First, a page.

14. ^ Seal, Lizzie (5 March 2014). Capital Punishment in Twentieth-Century Britain: Audience, Justice, Memory. Routledge. p. 27. ISBN 9781136250729. Retrieved 22 June 2014.
  15. ^ Roberts, Martin (2012). Secret History. AuthorHouse. p. 197. ISBN 9781456789862.
  16. ^ "The Maguire Seven: 'A great British injustice'". BBC. 19 November 2018. Retrieved 14 March 2024.
  17. ^ "32 years on from the exoneration of the Guildford Four". 19 October 2021.
  18. ^ "Gerry Conlon".
  19. ^ Franey, Ros (17 October 1989). "Trial and error". the Guardian.
  20. ^ "Patrick Maguire recalls his arrest, Giuseppe Conlon and the Bomb Factory, Spotlight - BBC One". BBC. 27 June 2011.
  21. ^ Lane, Geoffrey. "Judgement of the Court". R. V. Richardson, Conlon, Armstrong and Hill EWCA Crim. If they were prepared to tell this sort of lie, then the whole of their evidence becomes suspect and, I repeat, on their evidence depended the prosecution case.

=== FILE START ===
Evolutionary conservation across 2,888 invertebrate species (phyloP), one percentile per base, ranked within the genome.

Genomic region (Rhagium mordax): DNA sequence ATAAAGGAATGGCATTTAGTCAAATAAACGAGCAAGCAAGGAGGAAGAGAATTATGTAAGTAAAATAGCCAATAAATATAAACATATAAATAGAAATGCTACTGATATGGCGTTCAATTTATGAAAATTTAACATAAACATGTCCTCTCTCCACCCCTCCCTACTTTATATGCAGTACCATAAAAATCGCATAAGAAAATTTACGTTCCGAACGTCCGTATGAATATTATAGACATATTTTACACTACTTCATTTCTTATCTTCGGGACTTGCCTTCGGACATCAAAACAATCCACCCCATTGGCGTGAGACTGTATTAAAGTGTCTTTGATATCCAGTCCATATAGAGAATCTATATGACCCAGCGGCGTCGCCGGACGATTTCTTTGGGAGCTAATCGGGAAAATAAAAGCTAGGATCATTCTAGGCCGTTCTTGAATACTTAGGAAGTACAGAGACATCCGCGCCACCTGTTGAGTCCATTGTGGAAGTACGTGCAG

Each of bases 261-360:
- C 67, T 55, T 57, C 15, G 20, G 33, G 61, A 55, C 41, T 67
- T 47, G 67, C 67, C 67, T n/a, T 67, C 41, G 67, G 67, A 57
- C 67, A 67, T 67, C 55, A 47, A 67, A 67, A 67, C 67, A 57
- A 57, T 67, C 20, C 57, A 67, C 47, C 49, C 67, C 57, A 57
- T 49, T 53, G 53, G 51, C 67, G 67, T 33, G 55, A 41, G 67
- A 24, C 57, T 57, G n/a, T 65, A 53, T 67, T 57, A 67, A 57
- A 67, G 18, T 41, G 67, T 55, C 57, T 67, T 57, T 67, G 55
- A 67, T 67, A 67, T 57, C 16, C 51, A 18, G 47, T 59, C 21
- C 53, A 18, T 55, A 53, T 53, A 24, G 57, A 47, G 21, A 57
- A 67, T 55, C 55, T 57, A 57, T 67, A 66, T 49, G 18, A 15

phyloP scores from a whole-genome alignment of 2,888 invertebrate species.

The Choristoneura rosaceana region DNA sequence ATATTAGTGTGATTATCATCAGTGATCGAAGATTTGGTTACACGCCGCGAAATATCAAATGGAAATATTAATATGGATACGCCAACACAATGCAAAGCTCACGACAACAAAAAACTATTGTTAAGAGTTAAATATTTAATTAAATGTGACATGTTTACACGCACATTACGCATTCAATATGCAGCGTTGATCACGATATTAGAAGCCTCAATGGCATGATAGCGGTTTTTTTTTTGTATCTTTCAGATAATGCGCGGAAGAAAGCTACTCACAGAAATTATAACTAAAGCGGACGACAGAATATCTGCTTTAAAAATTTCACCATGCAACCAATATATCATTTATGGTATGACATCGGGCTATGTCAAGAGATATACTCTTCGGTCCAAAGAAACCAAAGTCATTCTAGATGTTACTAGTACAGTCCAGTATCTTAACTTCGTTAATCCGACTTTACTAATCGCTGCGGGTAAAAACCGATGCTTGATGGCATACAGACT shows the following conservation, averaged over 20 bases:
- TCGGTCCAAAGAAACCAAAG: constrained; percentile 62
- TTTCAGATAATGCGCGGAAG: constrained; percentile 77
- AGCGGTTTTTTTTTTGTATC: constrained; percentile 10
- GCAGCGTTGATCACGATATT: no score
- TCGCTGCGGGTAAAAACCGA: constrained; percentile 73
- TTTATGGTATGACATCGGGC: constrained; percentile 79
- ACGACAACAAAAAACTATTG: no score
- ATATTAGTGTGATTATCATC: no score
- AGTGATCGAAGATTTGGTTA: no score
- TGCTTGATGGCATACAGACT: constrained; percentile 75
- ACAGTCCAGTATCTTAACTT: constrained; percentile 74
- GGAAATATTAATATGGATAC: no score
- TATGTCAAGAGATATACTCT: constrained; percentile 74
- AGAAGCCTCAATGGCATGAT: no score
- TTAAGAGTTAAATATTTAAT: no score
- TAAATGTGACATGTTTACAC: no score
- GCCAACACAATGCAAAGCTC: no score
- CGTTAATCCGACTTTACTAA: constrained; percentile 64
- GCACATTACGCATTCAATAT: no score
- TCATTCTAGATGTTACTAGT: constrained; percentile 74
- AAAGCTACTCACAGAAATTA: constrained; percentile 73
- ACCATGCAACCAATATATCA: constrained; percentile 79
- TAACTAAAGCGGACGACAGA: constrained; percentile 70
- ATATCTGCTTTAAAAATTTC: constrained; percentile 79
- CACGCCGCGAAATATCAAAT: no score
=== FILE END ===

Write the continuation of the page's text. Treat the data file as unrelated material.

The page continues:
22. ^ "House of Commons". Parliamentary Debates (Hansard). House of Commons. 12 July 1990. col. 436–441.
  23. ^ Kirby, Terry (1 July 1994). "Guildford Four 'plot' dismissed: An inquiry into one of Britain's worst miscarriages of justice makes many criticisms but rejects the idea of an official cover-up". The Independent. Retrieved 14 September 2023.
  24. ^ Kirby, Terry (21 April 1993). "Detectives 'lied about Guildford Four notes': Terry Kirby reports on accusations that police tampered with confessions to gain bomb convictions". University of San Francisco Law Review. The Independent. Retrieved 13 January 2014.
  25. ^ "Blair apologises to Guildford Four family". Guardian Unlimited. London. 9 February 2005. Retrieved 14 September 2023.
  26. ^ "Maguire awarded Bene Merenti medal". RTÉ. Dublin. 22 May 2005. Retrieved 25 November 2018.